[Note: Due to the fanservice-heavy nature of this game, some of the images in this article may be considered NSFW]
I’ve played many (or, as my parents may argue, too many) video games during my twenty-six years on this planet thus far. I’ve experienced a little bit of just about everything out there in the medium, to the point where there isn’t much that takes me by complete surprise anymore.
Two weeks ago, though, I was completely blindsided by a game.
Sure, I’ve played through and reviewed a number of wacky and nonsensical games, and have even enjoyed quite a few of them. However, each of them had some kind of grounding in familiarity, and didn’t tread too far into full-on whistle-blowing insanity.
Enter Gal*Gun: Double Peace. The kind of game that elicited a flat “What.” response from me upon first hearing of it. It’s a light-gun-style game, a genre that’s already pretty much dead outside of arcades. Add on to that, though, the premise: fending off waves of high school girls that are in love with you by shooting them with a gun that brings them to climax.
If you’re unfamiliar with the title, your reaction to that may be the same that I had. “What.”
Gal*Gun: Double Peace was developed by Inti Creates and was published in the west by PQube. The game was released on August 2nd, 2016 in North America for both the PS4 and Vita. We had the chance to play through both versions, although the focus here (along with the screenshots included in this review) will be the PS4 version.
Every Man’s Dream
In Double Peace you take the role of Houdai, your standard everyday faceless Japanese high schooler. Fortunately, perhaps, for you, today is the day that an apprentice angel named Ekoro is taking her final exam to become a full-fledged angel. To pass her test, she needs to make a human fall in love with someone using her magical love guns (much like Cupid)…and you are her target.
Unfortunately, Ekoro spots a demon from Hell who is also out for her final demon exam…and you’re her target as well! Flustered by this, Ekoro attempts to beat the demon to the punch and fires her love gun at Houdai…realizing too late that the gun’s strength is cranked up to maximum power.
When Houdai awakens from the blast, he finds out that for some reason, literally every girl and woman around him is now in love with him, and they begin persuing him relentlessly. Ekoro appears to Houdai to explain what happened: the super-powered blast means he is now irrisistable to the opposite sex, but only for a 24-hour period, after which nobody will ever be attracted to him again…unless he chooses a girl to be with today.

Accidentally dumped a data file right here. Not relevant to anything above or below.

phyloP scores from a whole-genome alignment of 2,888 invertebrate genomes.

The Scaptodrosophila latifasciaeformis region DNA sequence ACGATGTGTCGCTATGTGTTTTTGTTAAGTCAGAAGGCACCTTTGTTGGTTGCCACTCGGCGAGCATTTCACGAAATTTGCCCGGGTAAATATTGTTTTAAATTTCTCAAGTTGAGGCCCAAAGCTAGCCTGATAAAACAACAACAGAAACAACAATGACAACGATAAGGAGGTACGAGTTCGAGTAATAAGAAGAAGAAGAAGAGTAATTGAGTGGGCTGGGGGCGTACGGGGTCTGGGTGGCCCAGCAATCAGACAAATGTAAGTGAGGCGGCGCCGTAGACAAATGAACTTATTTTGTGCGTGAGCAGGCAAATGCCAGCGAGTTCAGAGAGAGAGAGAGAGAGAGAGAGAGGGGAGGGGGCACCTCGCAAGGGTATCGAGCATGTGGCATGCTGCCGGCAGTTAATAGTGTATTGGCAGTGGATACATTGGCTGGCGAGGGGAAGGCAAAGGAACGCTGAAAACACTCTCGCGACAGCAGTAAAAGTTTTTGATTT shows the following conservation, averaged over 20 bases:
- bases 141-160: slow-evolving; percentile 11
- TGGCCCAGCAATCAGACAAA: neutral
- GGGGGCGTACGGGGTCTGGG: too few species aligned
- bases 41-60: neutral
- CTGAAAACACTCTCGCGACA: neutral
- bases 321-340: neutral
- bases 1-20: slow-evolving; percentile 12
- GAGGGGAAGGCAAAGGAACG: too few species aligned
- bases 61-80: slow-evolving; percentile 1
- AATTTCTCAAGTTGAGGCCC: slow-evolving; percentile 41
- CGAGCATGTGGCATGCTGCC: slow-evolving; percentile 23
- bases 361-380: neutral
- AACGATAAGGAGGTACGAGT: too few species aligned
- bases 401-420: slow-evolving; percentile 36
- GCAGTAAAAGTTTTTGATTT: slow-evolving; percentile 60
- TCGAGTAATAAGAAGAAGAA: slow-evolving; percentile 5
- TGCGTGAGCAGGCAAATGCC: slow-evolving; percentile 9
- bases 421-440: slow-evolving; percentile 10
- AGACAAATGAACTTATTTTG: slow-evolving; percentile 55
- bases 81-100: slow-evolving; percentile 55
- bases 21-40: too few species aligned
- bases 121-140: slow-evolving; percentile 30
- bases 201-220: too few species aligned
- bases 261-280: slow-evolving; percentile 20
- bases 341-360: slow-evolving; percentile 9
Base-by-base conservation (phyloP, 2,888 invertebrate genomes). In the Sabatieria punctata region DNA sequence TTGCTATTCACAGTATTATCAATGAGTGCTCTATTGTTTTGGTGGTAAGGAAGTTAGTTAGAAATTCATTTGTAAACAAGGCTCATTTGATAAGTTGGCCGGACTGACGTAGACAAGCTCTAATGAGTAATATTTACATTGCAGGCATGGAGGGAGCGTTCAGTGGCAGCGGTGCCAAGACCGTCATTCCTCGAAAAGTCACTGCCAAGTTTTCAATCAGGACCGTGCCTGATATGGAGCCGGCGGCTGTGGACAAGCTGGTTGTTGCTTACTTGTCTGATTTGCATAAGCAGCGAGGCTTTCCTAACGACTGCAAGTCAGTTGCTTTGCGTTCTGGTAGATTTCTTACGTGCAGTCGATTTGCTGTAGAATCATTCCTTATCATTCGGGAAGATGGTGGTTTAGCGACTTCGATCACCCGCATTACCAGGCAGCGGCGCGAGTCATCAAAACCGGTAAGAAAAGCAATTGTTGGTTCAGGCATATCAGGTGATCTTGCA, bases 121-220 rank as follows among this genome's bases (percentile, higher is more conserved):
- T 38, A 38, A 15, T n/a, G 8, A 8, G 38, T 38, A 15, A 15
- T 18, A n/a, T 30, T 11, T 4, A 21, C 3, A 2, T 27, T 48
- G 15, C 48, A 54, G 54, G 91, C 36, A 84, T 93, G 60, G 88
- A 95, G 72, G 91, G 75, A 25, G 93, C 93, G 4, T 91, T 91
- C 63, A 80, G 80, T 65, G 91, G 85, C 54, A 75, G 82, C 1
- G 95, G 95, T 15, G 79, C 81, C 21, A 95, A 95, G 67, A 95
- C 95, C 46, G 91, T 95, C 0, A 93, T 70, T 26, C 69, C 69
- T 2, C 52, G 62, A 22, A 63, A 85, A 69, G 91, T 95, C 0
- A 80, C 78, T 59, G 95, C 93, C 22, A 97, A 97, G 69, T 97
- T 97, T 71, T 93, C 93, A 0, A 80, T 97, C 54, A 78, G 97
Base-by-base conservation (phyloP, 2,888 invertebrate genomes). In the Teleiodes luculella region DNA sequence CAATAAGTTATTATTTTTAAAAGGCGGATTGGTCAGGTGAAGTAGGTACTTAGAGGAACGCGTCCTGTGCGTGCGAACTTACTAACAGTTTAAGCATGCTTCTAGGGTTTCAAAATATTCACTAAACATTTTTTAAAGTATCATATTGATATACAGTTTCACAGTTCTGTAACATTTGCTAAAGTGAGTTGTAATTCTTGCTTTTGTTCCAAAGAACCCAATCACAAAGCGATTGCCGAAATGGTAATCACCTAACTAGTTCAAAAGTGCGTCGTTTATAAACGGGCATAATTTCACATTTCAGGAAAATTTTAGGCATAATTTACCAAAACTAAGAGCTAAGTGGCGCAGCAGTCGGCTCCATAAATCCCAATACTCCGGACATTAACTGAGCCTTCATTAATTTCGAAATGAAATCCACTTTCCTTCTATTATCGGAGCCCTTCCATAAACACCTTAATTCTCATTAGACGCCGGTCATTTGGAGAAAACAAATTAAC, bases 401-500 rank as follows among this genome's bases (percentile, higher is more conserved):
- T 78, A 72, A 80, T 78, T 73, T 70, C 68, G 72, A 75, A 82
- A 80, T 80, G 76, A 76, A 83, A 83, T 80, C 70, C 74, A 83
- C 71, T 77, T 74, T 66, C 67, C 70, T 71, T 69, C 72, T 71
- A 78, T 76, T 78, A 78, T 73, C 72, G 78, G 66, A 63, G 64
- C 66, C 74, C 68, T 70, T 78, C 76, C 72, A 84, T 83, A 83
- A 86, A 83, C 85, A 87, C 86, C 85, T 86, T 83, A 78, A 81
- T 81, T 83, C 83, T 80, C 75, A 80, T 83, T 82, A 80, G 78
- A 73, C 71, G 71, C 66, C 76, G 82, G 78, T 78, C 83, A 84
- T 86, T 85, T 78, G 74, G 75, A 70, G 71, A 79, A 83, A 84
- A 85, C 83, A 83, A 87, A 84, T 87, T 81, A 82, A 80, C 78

Luckily, two former childhood friends have recently reentered Houdai’s life, and he has feelings for both of them. However, they both seem to be unaffected by his heightened attractiveness. Despite this, you must choose one of them to persue and make them fall in love with Houdai before the end of the day, whilst fending off the hoards of women trying to confess their love to him.
The story that follows is a long string of absolutely hilarious nonsense that is both extremely entertaining and utterly insane. The plot itself is simple and straightforward, and the main characters are fairly one-note without much development. Despite this, one thing Double Peace has going for it is its tone. The premise is ludicrous, and the game knows it and owns it. It never takes itself seriously, providing a constant stream of comedy gold in between the gameplay segments.
The dialogue choices that occur throughout the game are a major highlight. If you’ve ever wanted to play a sick drum solo on the butt of a girl that’s stuck in a window frame, one simple choice can make your dream come true here.
A Pleasurable Experience
Just as with the story, the gameplay of Double Peace is equally as bizarre (and I’m going to quickly run out of synonyms for “crazy” in this article). The gameplay premise is basically the movie Orgazmo with schoolgirls. Your primary weapon is the “Pheremone Shot,” which you wield against the lustful hoards of women coming after you. Every shot with the weapon brings *ahem* pleasure to your enemies, and enough hits will cause them to…well…climax. Upon which they are considered defeated.
The whole concept is played for laughs rather than titilation, which helps to lower the “awkwardness” of the game system. Of course, though, each girl you encounter has a spot on their body that they like to be hit the most, so if you take your time to aim for this spot, you can immediately finish them off.
You have a couple of other functions available as well. You can zoom in your target reticle with a button press, which allows you to see and attack through some obsticles. Of course, this allows you to get a peek at your enemies’ lingere, if you’re so inclined, but it’s main use is to take out girls who are hiding before they attack, or find hidden items in the environment.
Should you become overwhelmed, you can activate what the game calls “Doki-Doki Mode,” where you select three girls on screen and move them into a separate psychadelic realm where you rub them until they climax. Do it well enough, and when you return to the main environment, they’ll finish off so hard that they’ll stun or eliminate everyone else on screen.